‘An extraordinarily talented young man’
Liam Madamba, 18, was a 13th-grader (senior, international baccalaureate) at the British School Manila (BSM). He was there because of his brains: The BSM gives six scholarships a year, and he had been a scholar there since 2013, as had two of his elder siblings before him. The scholars of the BSM are chosen unashamedly to bring up the school’s average intelligence level. In other words, being a scholar helps the school as well as the scholar. It is not a one-way street.
On Thursday, Feb. 5, Liam had just been congratulated by teachers and students alike for his academic performance: He was in line to get 7s (the highest grade) in all his subjects. He was apparently well-liked, well-adjusted, and, at the time, on top of his world. Please, reader, Google his picture, and you will see a boy with an open face, the sweetest smile.
But on Feb. 6, the boy jumped from a six-story parking garage, and sustained mortal injuries. He died at the Makati Medical Center a few hours later. What could have caused him to throw his life away?
The only thing unusual that happened on Feb. 5 was a meeting he had with a Natalie Mann, together with another student. It seems that the two had chosen the same Theory of Knowledge subject matter, and had an identical paragraph (lifted from the Internet) in their essays.
Plagiarism? Well, the submission was the first draft. It was not the final paper. And it could have been corrected by the proper use of quotation marks. The paragraph was one out of 10 that comprised his essay. Not a big deal, I would think. Why? It was not the final paper; the two admitted their mistake (choice, they call it at the BSM). And the rest of his essay was very good. Reader, I have been teaching for 41 years, and that incident was blown out of all proportion by Mrs. Mann.
I don’t know what she was trying to prove. Had there not been the second student present, we would not know what she did. First, quoting from the testimony of the second student, she (Mrs. Mann) was “angry and disappointed” in the choice made by the two students, that they had “almost jeopardized their diploma,” that they have “put the school’s reputation at risk.” For a first draft? And by the way, she was not even their teacher. Somebody named Will Tibbits was. She was, however, the Diploma Programme coordinator. Why did she go over Tibbits’ head?
What was the punishment she imposed, for this “plagiarism”? Liam and the other student were required to individually write an apology letter addressed to the head of senior school, a Mr. Mann (no relation to Natalie), to their classmates, and even to themselves. Not content with that, Mrs. Mann said she would e-mail all their teachers to go through all their previously submitted works “with a fine-toothed comb.” In other words, total humiliation. Moreover, they had to change topics and were required to appear on the next Monday to work on it within two hours. That apparently was next to impossible.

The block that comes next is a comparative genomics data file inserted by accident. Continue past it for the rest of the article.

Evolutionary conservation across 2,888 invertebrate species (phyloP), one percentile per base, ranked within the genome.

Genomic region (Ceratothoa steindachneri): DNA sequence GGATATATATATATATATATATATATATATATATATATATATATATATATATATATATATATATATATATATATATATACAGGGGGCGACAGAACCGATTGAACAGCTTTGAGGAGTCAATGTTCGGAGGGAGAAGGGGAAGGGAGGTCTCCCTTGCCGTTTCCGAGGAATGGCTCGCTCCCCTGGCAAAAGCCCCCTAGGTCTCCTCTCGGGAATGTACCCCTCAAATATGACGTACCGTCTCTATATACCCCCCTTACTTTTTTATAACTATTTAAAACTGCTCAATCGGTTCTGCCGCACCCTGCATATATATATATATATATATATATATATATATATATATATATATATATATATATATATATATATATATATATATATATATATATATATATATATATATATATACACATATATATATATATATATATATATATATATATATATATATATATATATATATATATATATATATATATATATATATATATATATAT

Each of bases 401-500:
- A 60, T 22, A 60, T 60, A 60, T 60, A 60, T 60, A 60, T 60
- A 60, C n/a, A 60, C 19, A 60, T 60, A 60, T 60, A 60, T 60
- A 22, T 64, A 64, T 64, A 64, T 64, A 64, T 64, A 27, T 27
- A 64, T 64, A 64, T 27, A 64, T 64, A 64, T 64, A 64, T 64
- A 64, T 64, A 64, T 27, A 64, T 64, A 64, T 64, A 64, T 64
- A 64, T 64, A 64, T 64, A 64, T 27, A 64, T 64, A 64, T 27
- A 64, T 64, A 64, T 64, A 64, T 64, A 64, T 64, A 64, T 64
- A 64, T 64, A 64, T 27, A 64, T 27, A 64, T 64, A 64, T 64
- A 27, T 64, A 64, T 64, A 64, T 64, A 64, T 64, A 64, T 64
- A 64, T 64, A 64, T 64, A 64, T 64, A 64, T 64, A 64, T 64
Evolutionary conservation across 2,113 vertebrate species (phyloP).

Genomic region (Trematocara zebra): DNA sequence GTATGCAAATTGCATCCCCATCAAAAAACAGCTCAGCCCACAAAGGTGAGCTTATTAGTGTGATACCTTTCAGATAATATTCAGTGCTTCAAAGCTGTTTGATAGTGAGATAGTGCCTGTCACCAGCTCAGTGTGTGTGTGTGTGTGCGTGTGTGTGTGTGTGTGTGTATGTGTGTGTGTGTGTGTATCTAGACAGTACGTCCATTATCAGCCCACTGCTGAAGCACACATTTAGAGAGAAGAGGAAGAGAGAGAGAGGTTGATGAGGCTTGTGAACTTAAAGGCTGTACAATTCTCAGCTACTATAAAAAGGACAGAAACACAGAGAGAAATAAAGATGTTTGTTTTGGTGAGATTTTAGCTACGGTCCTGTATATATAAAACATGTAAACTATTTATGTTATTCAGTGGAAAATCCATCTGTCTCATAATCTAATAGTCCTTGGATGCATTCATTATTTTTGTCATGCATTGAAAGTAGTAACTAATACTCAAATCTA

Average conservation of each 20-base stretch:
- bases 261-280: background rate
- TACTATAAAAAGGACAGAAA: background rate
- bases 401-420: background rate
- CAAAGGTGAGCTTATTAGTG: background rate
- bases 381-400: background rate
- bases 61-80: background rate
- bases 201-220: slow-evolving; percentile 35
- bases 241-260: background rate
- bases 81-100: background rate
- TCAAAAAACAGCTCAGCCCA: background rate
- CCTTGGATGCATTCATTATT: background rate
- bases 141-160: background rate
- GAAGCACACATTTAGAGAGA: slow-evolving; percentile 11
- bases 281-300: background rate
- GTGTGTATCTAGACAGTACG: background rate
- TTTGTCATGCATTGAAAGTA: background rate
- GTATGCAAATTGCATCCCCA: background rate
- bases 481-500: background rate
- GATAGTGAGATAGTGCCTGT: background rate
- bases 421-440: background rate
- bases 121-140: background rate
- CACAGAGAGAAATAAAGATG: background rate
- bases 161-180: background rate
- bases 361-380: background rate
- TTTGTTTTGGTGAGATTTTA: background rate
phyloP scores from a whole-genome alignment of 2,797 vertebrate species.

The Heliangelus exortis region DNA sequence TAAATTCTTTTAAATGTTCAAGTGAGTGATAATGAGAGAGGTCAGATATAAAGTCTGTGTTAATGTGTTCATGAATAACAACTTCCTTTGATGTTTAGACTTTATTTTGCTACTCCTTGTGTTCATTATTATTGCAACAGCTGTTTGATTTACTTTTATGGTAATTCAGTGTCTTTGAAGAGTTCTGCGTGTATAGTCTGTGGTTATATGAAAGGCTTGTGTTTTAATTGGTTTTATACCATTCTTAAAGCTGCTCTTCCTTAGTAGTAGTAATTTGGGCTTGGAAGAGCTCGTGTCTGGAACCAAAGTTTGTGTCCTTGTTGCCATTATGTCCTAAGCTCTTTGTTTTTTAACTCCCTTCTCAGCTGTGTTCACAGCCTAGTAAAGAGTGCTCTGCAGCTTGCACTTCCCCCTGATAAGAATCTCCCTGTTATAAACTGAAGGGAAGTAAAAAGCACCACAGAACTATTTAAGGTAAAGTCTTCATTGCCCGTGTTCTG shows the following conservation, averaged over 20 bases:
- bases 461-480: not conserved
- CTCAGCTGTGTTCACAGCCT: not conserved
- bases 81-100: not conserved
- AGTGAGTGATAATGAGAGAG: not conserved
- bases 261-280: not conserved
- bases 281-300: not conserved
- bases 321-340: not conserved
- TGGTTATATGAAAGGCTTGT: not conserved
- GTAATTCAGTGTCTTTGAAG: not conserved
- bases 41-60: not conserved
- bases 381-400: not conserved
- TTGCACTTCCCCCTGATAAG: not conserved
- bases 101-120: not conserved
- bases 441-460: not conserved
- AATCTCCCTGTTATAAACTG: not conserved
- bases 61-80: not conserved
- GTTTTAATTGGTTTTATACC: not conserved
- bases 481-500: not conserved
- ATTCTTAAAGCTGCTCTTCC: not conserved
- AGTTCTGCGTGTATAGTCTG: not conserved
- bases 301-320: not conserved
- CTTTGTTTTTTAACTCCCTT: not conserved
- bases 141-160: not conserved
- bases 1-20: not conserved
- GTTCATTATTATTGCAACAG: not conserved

Did the punishment exceed the crime? Yes. For a first offense, you don’t strip a person of his dignity, subject him to humiliation, make threats about his future, crushing his spirit. Yes, by the standards of the BSM itself. I have a copy of its handbook. The section on Academic Honesty says that instances of malpractice in nonexam classes would be dealt with in the same way as other poor choices made by students. First offense calls for 15-minute detention; second offense, one-hour detention, all the way up to a fifth offense.
The death of Liam had sensational repercussions. Apparently his “partner” also had thoughts of committing suicide, but the thought of what Liam would say stopped her.
But here’s where the BSM kind of circled the wagons. For Liam’s memorial in the school, all speakers had to submit their speeches to the management. Mr. Mann also said, in a subsequent forum, that Mrs. Mann had the “phenomenal support” of the school and that “all suicides are the results of mental illness.” No sign of mental illness had been caught by teachers, or students, which also is provided for in the handbook. So, if mental illness was the cause, it was a direct result of the meeting with Mrs. Mann.
I am told that 30 percent of her students withdrew from her tutorship, and it would have been a greater percentage if pressure had not been exerted. That there is an atmosphere of fear is evidenced by the fact that “concerned parents” didn’t have the guts to sign their names on a letter to the BSM Board of Governors asking for an independent review of the matter.
On Feb. 12, the Board of Governors decided to form such a review committee. But on Feb. 25, its chair, Simon Bewlay, wrote all parents that the board had accepted the offer of the Council of Trustees (COT) headed by the deputy head of mission at the British Embassy to take charge of selecting the members of the panel and to set the scope of the review. So they’re back to square one.
Will the concept of British justice be upheld? Or is it going to be perfidy?
The British teacher Jane Fisher, who interviewed Liam for the scholarship, had this to say: “He was an extraordinarily talented young man with a gift for thinking and writing that I haven’t seen before.” Pity that her successor, Mrs. Mann, could not see his potential. The difference between teachers.
Liam, the Philippines cannot afford to lose people like you. Here’s hoping Brother Armin will take a hand.
If you or someone you know needs help, call the National Center for Mental Health hotline at 0917-899-USAP (8727); (02) 7-989-USAP; or 1553 (landline to landline, toll-free).
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